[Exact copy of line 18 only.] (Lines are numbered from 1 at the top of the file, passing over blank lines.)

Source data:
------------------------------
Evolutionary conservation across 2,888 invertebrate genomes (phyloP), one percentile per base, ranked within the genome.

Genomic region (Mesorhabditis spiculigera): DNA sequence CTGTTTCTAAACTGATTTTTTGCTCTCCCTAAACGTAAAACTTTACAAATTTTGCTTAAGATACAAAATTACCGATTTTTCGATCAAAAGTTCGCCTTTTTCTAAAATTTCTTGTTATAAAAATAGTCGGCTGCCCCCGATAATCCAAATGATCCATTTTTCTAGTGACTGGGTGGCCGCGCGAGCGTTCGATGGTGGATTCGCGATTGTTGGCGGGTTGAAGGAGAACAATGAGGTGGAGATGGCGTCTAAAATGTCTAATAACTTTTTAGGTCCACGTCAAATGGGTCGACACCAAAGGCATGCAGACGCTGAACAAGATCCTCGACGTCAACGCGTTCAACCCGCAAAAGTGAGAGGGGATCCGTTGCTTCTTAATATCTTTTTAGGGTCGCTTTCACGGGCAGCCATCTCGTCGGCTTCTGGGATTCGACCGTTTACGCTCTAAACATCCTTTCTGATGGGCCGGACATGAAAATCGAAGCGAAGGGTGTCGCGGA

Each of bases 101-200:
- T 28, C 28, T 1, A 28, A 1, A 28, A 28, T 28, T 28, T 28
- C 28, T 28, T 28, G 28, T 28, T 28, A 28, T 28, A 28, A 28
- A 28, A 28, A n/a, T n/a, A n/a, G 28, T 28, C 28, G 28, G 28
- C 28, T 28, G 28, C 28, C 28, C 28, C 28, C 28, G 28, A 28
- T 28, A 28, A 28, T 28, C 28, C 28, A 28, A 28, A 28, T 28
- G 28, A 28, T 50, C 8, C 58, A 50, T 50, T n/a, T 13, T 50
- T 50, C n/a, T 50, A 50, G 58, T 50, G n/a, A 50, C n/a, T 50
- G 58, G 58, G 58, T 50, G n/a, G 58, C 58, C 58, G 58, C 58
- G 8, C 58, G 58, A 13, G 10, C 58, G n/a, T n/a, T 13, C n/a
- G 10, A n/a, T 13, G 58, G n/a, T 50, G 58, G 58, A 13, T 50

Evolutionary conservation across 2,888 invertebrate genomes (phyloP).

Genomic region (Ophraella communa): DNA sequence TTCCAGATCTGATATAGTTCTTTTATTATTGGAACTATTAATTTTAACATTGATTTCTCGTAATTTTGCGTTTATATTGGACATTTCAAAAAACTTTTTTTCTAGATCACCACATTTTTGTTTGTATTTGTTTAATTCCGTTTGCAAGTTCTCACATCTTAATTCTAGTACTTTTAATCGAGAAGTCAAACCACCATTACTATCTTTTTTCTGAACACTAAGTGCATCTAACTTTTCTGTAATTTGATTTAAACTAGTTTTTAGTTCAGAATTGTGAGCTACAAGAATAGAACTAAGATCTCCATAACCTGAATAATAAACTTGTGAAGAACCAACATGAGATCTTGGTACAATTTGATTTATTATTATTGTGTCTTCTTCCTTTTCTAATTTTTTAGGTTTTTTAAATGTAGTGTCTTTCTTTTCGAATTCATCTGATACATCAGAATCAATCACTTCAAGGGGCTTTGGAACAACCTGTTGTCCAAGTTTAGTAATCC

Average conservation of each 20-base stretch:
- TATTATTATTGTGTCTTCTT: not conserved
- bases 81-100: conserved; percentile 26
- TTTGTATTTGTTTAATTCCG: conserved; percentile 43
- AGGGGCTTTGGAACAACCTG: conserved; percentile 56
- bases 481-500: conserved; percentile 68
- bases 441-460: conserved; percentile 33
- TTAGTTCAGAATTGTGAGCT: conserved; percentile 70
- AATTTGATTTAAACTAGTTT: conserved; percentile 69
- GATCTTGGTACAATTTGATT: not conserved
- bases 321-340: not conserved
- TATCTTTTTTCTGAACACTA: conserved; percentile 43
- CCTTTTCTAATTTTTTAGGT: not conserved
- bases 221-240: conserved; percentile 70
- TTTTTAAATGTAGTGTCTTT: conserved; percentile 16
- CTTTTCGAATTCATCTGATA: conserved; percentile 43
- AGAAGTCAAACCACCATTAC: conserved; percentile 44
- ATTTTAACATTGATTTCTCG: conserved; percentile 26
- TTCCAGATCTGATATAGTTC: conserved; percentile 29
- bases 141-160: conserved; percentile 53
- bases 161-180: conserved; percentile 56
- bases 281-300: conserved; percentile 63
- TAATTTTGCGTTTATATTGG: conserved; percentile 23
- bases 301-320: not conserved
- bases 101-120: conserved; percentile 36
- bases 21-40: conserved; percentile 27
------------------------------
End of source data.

- bases 81-100: conserved; percentile 26